Forza Motorsport is a game that will last a ridiculously long amount of time. We personally shudder to think of how long it would take to complete the entire game, it would take at least fifty hours and this isn't including the Xbox Live features. The career mode is extremely long and purchasing all 231 cars would take a forever.
Forza Motorsport manages to succeed in doing what other games have tried to do for years - to beat Gran Turismo at its own game. However, the game still has a few flaws which could have bumped it up to a score of 9 or even 10. The menus are awfully fiddly, and feel much more linear than they should. There is also no rally mode and the game pyschics do take a while to get used too.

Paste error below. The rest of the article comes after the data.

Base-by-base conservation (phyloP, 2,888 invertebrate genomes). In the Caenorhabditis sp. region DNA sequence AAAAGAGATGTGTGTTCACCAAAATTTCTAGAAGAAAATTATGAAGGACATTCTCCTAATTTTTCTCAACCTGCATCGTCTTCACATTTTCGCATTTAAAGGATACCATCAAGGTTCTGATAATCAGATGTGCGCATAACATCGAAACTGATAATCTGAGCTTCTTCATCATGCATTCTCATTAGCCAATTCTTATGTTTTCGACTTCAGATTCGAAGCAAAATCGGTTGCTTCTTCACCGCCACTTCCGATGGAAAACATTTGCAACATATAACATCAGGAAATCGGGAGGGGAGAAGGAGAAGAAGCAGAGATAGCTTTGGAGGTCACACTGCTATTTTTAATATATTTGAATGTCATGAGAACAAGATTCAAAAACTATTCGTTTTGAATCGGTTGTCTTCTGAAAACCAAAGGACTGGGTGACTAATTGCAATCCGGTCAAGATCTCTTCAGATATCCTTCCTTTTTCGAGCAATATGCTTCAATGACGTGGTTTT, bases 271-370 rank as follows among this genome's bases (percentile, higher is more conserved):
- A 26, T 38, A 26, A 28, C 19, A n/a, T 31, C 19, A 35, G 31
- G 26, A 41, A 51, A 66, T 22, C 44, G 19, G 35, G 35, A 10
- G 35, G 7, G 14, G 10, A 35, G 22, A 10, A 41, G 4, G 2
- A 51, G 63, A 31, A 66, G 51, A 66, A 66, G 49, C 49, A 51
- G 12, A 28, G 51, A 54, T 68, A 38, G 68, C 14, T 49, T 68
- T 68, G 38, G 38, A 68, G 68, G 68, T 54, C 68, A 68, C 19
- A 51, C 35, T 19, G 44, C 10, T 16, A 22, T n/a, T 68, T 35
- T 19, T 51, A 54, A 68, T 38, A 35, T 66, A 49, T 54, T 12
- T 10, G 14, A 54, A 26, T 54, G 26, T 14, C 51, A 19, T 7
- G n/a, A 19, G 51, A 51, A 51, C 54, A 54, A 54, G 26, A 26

Also, in comparison to Gran Turismo 4 there are not as many tracks or cars, but the game still has the potential to last a really long time. The damage is a bit of a disappointment and we would have liked to have seen more, but it is better than none.
The multiplayer modes are brilliant and really add to the game - playing online should be a dream and the game play is very addictive once the game gets going. Regardless of whether or not you were disappointed by GT4, if you like racing games, then pick this up.